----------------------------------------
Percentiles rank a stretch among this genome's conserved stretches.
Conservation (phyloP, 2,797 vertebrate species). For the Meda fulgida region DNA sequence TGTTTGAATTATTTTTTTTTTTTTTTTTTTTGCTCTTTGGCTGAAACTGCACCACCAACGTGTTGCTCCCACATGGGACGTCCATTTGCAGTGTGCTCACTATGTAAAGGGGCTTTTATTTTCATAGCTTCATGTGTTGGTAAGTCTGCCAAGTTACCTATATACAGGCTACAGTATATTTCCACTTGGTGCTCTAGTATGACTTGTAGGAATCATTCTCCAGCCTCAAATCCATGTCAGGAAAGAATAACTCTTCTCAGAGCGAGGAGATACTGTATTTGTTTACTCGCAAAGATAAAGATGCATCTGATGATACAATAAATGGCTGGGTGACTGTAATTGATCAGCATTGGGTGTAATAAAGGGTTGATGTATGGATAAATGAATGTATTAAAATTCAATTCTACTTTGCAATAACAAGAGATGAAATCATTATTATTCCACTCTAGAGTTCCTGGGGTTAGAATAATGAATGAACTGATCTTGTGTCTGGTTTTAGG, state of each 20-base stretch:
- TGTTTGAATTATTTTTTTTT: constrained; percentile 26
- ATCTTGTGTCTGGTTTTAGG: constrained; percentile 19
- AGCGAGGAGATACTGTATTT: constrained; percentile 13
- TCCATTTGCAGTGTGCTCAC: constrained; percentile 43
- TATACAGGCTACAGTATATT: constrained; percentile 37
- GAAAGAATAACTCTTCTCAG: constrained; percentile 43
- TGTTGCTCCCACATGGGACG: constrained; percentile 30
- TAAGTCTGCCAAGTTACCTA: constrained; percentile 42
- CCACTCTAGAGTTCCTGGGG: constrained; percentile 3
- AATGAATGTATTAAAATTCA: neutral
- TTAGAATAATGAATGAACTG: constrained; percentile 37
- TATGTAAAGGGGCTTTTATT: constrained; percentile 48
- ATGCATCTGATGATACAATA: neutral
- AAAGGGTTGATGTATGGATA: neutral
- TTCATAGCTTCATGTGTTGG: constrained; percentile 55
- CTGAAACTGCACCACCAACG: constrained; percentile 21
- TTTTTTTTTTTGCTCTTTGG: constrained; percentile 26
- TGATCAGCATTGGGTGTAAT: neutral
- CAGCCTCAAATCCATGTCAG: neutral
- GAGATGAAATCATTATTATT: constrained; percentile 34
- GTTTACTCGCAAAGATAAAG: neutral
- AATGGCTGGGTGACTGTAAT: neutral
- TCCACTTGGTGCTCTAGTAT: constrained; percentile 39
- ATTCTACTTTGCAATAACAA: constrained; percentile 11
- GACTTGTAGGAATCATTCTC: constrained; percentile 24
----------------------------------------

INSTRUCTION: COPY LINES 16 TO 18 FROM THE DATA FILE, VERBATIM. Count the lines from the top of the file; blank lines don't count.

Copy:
- AAAGGGTTGATGTATGGATA: neutral
- TTCATAGCTTCATGTGTTGG: constrained; percentile 55
- CTGAAACTGCACCACCAACG: constrained; percentile 21